By Allen Edmonds
HARRISONVILLE – After years of predictability and businesslike efficiency from a Cass County Commission that placed partisanship on a back burner unless it was an election year, the new guy served notice quickly that those days are over.
Ryan Johnson, who had never held or even competed for political office before challenging North District Commissioner Jimmy Odom in 2020, pouring in $53,000 in campaign funding raised from across the state and beyond – and winning – wasted no time in executing his first big idea last week.
In the midst of a pandemic, Cass County would offer to host a Super Bowl victory parade for a team that hadn’t even won the conference championship yet.
The idea, according to Presiding Commissioner Bob Huston, was sparked by Kansas City Mayor Quinton Lucas’ announcement last week that, due to the pandemic, there would be no victory parade in the city this year should the Chiefs repeat as Super Bowl champs.
So, according to Huston, Johnson, encouraged by Recorder of Deeds Mike Medsker, proposed sending a letter, an “invitation,” he called it, to the Chiefs to hold the parade somewhere in Cass County.
Huston said there had been no attempt to coordinate the idea with any of the county’s cities, but that he and South District Commissioner Monty Kisner thought “it was kind of funny,” but, he said, “it wasn’t meant to be a slap in the face to any of our health workers, and I’m afraid some people took it that way.”
He said in retrospect, he and Kisner had agreed that “we’d probably encourage (Johnson) not to do this,” if they had it do over again.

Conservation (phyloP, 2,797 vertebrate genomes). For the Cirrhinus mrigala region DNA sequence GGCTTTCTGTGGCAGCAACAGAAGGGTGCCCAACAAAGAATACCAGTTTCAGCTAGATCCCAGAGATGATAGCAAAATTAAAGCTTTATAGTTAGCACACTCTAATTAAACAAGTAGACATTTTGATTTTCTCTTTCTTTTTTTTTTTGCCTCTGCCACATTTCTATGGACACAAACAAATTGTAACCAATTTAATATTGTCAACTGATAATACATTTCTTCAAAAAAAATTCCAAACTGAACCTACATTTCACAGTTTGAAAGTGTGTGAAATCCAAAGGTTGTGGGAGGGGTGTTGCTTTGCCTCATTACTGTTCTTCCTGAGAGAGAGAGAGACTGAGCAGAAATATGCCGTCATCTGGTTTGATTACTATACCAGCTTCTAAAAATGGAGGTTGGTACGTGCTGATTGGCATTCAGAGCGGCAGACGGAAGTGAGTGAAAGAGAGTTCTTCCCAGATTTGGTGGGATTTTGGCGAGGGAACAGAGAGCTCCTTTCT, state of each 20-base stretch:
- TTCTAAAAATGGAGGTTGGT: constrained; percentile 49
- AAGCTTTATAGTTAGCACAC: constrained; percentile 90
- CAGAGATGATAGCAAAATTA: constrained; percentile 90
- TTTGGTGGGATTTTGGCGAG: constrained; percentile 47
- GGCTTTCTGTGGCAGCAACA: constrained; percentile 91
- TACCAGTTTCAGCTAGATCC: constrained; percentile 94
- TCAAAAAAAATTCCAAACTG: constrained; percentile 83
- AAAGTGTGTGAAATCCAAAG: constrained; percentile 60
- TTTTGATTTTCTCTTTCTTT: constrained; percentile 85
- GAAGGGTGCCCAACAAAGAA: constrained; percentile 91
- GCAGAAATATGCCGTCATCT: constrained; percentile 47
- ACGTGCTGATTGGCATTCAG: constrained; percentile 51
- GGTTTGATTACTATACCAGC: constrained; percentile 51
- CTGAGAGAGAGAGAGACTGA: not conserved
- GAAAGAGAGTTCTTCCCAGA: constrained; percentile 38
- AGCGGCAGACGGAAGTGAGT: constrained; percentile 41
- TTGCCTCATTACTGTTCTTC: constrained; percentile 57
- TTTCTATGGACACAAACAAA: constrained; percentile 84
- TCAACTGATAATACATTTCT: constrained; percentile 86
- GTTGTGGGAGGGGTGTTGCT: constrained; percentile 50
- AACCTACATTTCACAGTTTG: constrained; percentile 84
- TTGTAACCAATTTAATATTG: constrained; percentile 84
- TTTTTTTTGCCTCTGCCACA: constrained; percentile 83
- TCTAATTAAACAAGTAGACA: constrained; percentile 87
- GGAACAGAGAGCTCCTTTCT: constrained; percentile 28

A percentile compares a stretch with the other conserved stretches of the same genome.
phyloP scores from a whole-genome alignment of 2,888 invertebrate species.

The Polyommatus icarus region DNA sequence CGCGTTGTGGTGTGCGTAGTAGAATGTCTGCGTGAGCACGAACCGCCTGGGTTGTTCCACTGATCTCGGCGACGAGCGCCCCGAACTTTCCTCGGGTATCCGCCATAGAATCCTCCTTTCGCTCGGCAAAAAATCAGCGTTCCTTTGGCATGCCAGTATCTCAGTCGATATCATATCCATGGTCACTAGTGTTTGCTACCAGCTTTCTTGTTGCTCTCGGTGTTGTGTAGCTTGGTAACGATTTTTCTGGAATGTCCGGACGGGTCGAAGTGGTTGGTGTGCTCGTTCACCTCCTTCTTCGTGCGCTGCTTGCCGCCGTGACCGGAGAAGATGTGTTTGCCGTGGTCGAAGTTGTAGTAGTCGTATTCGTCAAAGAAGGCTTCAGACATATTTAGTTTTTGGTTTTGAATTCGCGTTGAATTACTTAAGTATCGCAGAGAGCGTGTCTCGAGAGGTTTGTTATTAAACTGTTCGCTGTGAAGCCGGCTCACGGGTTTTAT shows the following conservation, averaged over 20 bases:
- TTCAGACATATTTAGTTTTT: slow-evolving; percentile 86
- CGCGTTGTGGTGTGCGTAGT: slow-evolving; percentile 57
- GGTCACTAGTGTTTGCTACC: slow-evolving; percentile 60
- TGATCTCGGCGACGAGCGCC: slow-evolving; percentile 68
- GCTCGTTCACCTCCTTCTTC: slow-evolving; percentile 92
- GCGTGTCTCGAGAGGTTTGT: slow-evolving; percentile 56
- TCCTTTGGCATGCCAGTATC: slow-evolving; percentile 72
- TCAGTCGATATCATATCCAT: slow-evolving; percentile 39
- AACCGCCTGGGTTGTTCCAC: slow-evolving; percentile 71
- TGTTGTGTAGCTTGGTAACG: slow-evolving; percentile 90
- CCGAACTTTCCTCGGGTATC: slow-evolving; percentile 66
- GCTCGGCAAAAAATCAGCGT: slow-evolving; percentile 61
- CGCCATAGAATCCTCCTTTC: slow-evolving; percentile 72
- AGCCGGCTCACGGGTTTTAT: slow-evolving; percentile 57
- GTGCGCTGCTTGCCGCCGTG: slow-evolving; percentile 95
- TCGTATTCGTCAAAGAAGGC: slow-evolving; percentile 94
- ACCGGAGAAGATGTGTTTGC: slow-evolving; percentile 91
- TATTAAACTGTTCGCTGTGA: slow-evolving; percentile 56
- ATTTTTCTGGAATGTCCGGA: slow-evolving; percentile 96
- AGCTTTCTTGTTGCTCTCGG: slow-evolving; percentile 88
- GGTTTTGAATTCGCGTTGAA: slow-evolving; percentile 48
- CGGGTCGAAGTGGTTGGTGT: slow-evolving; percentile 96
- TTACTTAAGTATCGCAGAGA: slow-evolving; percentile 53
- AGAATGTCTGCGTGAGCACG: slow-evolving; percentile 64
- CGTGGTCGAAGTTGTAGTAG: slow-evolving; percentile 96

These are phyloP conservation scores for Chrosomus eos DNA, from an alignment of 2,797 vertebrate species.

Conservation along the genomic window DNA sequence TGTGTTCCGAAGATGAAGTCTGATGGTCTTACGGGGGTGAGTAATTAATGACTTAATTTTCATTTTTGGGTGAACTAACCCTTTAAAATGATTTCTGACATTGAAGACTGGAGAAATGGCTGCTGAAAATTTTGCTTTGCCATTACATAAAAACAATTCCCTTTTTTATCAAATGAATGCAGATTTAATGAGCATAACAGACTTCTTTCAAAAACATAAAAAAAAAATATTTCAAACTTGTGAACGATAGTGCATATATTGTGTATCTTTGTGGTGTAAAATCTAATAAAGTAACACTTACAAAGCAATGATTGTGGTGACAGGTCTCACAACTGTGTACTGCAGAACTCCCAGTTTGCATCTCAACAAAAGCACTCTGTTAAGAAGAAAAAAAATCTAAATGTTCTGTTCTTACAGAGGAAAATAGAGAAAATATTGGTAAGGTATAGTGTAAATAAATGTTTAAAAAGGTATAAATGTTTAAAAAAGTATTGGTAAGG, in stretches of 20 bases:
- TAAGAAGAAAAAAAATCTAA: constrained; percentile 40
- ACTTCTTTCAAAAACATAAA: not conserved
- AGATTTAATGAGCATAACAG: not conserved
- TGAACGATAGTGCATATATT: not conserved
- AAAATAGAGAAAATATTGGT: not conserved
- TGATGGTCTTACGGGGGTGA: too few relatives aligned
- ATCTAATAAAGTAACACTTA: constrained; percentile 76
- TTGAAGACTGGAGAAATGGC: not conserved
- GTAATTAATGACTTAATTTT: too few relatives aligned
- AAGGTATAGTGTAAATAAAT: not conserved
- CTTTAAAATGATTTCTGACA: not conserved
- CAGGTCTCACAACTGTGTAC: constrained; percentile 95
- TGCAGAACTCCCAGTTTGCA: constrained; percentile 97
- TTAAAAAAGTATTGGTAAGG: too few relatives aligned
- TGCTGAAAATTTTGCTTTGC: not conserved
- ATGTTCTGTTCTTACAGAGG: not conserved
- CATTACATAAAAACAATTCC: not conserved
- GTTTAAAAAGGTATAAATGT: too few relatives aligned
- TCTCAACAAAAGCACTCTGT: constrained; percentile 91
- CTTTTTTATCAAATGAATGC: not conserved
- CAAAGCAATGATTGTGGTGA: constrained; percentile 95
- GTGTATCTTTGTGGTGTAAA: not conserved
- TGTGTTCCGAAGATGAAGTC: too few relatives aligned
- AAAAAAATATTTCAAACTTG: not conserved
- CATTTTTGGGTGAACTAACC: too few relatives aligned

Huston and Kisner both signed on to the letter, but it was written by Johnson, Huston said.
“With that being said, it’s already out there, the Chiefs have said they’re not doing it, which is good,” Huston said. “And to be honest, I wasn’t even sure we were going to beat Buffalo,” he said.
Johnson, meanwhile, made the rounds of metropolitan area media this week, soaking up the attention brought by the invite.
Right-wing talker Chris Stigall hosted Johnson on his radio show this week, where the rookie commissioner admitted, “I can’t imagine what I’m saying is particularly popular with the liberal elite circle, or the ‘cocktails and cufflinks crowd,’ as I think you call them,” Johnson said, eliciting a chuckle and a correction from the host.
“Oh, yeah, ‘cologne and cufflinks,’ sorry for the misquote,” Johnson said.
Johnson did tell Stigall that he and his “fellow commissioners” have the “utmost respect for our healthcare professionals and especially our ICU nurses that have been, you know, inundated with this thing for the past 10 or 11 months.”
The social media response ran the gamut. While the majority panned the idea as “ridiculous” and “stupid,” there were a fair number of supporters on various local pages.
Meanwhile, for Huston, it’s an episode he’d like to move on from, as quickly as possible. “Most of what we do, really, is mandated by state law. It’s just not a political job,” Huston said.
And one change is now promised as a result – advance public notice of work sessions will now be published online as well as in the courthouse, Huston said. For years, work sessions had only been noticed in the courthouse.